On why accurate testing conditions are vital

So, I was just reading an article detailing the account of how Osama bin Laden was killed. You can read it for yourself here. What struck me in reading it was when they explained why the helicopter crashed into the courtyard on initial entry. To make a long story short, when they set up a simulation for the Navy SEALs to practice on, the fence was chain link. The actual compound had solid walls. The problem is that the former allows the rotor wash to dissipate. The latter doesn't, and it causes interference with the helicopter. So, the testing conditions and the actual conditions were not the same. As a result, the live run didn't go like the tests had. Fortunately, the pilot was quick on his feet and was able to salvage the mission.

We as IT professionals can learn from this. When you test something, try your best to make the testing environment as much like the production environment as possible. OS patch level, size, quality of data, etc can all affect performance in one way or another. You can try to predict how, but often times it's just easier to simulate your situation as accurately as possible. Because if you don't, you may find yourself crashing into a wall. Will you be able to recover?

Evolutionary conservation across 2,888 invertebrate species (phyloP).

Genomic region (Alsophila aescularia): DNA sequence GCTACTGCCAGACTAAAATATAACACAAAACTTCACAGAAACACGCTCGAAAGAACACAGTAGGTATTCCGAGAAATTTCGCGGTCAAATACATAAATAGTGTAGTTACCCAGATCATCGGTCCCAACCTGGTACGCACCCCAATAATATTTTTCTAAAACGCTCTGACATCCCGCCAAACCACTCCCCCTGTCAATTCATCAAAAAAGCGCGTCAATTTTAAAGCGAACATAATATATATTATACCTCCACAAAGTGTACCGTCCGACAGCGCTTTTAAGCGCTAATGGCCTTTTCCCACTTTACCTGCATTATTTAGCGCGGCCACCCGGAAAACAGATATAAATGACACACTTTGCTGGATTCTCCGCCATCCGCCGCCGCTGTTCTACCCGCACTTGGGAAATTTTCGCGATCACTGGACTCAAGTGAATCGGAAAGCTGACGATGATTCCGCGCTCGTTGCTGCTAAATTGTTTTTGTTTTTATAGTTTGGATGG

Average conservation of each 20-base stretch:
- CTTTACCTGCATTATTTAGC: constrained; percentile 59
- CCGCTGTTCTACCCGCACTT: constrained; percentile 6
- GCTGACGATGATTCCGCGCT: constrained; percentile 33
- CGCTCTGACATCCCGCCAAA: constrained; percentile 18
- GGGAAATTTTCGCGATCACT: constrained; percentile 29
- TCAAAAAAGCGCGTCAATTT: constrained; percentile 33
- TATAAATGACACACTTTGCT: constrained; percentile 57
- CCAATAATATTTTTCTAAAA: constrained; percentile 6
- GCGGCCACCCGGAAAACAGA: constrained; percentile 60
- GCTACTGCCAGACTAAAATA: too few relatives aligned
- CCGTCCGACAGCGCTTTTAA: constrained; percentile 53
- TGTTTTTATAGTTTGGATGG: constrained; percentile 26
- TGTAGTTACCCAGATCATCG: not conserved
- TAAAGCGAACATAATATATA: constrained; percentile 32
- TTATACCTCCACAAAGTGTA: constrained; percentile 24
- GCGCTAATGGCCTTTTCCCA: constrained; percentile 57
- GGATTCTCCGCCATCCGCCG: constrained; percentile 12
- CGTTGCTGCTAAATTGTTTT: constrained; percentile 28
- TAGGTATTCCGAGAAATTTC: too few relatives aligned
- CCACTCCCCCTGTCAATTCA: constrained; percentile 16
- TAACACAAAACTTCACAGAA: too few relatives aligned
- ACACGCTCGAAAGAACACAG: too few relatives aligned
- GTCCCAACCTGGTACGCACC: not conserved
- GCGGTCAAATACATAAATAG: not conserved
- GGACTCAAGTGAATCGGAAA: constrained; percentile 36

Converting between SID and account name

In a previous post, I mentioned the need to convert between Windows SID and the account name. A little Google-ing helped me create the following little powershell script arose

    [string] $sid
$objSID = New-Object System.Security.Principal.SecurityIdentifier ( $sid )
$User = $objSID.Translate( [System.Security.Principal.NTAccount] )

Save that in a file (I called mine "account_from_sid.ps1"). Now, you can say "account_from_sid " and get an account name back. Handy!

I ♥ WinDirStat

So, part of my duties as an administrator entail being a janitor. Specifically, cleaning up files when a disk fills up. In the interest of working smarter and not harder, I like to use WinDirStat to find me the heavy hitters quickly. I especially like that it shows me what's in people's recycle bin (which, can we disable that universally on servers please?). The problem is that it gives the recycle bin's owner by SID. That's less than helpful when you need to find someone to put the hurt on have a conversation with. In a future post, I'll show you the powershell script that I came up with to do the conversion.